SIR,—Grace Conway's report-of her interview with Bruce Marshall prompts me to protest against the publicity you give to a wilier whose influence I consider bad. Mr. Marshall disapproves of the " So-called Catholic novel whose spirituality is stultified by a complete refusal to depict the world, the flesh and the devil." and in Yellow Tapers for Park; he certainly has not allowed himself to be influenced by Scruples. Does. Mr. Marshall, as a novelist, consider himself to be exempt from the law which forbids scandal to the brethren?
One is not surprised to read that Ernest Hemingway and Aldous Huxley have had their influence on Bruce Marshall, for the same unsavoury smell pervades the works of all three. The novels of R. H. Benson, G. K. Chesterton and Bellew, show no traces of the " realism " that Mr. Marshall considers so necessary. As for the sneer at lea petit jaurnarix religieux, Mr. Marshall would, no doubt, consider as toner substitutes. a series of C.T.S. pamphlets written as " " as the columns of the News of the World.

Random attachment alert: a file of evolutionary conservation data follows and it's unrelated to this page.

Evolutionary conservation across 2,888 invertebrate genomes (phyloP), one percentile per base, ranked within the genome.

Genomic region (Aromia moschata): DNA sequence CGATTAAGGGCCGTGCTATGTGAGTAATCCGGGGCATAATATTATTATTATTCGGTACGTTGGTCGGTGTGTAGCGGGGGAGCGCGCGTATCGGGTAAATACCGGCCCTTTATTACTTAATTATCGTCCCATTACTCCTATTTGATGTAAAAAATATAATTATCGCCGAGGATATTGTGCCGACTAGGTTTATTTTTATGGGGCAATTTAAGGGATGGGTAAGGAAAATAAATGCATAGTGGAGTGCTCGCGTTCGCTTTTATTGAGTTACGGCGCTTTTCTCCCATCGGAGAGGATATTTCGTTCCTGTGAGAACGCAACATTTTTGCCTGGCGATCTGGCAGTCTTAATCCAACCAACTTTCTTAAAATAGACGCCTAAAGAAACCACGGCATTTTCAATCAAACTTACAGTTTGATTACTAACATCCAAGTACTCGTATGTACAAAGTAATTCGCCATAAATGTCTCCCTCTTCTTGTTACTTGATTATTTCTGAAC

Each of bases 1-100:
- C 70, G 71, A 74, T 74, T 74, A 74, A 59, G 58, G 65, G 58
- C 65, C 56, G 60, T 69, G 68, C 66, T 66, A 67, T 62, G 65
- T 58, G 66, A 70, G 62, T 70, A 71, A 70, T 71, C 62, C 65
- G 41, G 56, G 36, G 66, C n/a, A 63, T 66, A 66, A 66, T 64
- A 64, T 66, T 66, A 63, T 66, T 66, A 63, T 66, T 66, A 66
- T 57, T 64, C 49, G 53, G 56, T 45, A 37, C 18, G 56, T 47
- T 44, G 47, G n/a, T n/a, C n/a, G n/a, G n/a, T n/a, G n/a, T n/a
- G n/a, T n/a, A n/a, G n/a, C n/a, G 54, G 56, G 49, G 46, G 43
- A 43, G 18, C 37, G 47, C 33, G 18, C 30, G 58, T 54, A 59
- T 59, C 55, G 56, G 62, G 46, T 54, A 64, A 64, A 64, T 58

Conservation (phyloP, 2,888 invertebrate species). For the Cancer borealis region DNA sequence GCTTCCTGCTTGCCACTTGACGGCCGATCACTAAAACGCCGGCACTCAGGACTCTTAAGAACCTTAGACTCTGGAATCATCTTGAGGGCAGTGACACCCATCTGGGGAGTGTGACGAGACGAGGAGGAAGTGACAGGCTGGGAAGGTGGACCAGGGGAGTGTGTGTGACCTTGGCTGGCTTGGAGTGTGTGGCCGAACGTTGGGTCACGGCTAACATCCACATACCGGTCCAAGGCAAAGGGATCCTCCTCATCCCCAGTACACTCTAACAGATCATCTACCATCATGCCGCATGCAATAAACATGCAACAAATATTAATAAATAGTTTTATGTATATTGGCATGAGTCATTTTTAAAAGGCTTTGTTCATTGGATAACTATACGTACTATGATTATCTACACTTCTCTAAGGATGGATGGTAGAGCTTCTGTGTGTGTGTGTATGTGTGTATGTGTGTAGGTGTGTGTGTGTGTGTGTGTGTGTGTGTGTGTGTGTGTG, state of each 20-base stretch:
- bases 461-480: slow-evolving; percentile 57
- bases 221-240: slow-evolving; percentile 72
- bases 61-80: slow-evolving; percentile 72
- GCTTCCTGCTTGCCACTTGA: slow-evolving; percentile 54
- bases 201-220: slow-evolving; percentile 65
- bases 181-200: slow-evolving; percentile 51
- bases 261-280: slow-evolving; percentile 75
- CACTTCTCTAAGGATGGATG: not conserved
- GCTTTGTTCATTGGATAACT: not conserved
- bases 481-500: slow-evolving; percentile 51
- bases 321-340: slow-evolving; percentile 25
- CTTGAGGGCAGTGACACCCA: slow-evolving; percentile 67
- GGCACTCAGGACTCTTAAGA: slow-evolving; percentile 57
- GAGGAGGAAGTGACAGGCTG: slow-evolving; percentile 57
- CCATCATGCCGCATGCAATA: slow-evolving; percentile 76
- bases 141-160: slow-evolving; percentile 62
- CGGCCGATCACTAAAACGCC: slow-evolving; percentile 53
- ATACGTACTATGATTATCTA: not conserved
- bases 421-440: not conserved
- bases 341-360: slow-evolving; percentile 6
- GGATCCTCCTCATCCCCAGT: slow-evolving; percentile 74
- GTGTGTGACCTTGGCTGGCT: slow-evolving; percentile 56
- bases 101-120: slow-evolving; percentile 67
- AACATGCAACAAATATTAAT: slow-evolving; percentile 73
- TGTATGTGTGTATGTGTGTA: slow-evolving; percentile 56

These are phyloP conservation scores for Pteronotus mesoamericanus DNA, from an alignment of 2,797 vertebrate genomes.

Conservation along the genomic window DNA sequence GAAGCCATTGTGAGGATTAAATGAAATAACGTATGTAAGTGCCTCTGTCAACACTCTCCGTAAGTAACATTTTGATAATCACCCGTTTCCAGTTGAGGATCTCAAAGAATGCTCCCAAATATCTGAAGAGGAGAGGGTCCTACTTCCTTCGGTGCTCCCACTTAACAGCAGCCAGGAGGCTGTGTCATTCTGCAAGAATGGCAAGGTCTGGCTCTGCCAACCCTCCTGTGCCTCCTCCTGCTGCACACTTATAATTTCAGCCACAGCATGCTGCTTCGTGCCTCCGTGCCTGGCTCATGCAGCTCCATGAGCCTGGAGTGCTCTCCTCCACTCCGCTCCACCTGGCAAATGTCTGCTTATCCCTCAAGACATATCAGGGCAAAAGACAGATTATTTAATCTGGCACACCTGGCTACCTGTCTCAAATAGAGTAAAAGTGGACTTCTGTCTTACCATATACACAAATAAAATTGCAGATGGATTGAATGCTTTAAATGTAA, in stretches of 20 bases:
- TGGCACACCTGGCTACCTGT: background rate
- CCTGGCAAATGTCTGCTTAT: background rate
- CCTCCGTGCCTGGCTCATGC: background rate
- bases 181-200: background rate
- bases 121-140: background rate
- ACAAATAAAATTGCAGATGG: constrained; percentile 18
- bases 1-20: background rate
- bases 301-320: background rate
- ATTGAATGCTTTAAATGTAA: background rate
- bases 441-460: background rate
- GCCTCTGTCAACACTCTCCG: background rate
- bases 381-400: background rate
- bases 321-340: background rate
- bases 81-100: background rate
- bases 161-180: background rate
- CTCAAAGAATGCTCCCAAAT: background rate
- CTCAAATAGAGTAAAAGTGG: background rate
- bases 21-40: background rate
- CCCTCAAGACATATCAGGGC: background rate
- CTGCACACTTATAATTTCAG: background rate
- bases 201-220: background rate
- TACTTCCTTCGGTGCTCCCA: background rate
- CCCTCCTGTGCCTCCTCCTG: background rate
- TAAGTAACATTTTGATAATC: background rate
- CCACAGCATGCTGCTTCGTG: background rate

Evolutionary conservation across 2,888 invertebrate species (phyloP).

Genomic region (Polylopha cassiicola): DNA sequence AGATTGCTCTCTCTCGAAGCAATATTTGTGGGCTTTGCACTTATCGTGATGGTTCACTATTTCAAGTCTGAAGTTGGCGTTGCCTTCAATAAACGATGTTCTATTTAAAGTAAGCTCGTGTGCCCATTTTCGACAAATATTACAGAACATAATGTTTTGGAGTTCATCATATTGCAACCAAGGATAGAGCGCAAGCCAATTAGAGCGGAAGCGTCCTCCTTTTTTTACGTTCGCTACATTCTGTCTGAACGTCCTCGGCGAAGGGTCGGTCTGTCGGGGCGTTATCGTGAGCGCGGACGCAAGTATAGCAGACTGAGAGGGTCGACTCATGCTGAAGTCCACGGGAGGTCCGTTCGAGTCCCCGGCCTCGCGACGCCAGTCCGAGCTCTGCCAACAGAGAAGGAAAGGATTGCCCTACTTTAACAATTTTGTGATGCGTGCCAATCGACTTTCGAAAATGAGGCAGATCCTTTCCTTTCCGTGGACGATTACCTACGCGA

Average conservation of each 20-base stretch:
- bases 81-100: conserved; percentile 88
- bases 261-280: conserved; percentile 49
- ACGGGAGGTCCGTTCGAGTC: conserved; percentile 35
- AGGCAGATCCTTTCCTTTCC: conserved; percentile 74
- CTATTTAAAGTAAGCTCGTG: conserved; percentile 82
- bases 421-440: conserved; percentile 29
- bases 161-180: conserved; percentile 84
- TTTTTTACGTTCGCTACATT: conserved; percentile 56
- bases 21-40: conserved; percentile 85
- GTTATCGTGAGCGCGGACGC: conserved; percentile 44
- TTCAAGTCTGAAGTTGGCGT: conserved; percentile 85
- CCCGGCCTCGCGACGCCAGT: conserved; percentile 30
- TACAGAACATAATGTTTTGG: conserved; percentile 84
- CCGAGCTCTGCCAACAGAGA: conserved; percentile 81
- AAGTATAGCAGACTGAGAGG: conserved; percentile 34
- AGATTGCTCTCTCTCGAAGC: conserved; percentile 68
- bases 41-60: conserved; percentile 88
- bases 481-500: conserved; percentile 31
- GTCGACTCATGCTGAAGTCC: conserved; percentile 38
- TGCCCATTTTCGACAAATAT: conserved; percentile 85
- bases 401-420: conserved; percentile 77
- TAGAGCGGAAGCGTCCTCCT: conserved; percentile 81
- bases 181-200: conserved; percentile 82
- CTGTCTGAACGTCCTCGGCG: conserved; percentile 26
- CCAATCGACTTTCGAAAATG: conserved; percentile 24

We are warned by the Apostle that many manifestations of the world and the flesh must not even be named amongst us as becomath saints. It is a difficult enough task to safeguard our children against the multitude of openly anti-Christian and obscene novels published to-day. but what a state of affairs when we must also warn them against the works of so-coiled Catholic writers FRANCIS LINDSAY.
8, Pilgrim Street, York.
[The saying about " les. journaut religieux" (which hits us hard since the 'epithet " petits" Metro, appear in the original!) was made' by the saintly ANA; Haven to the Baron von Hilgel I The problem of the function of the Catholic writer, especially at fiction, to-day is difficult and timely, and we would welcome intelligent correspondence on the subject. Has Mr. Lindsay read " All Glorious Within"? -EDITOR, C. Hi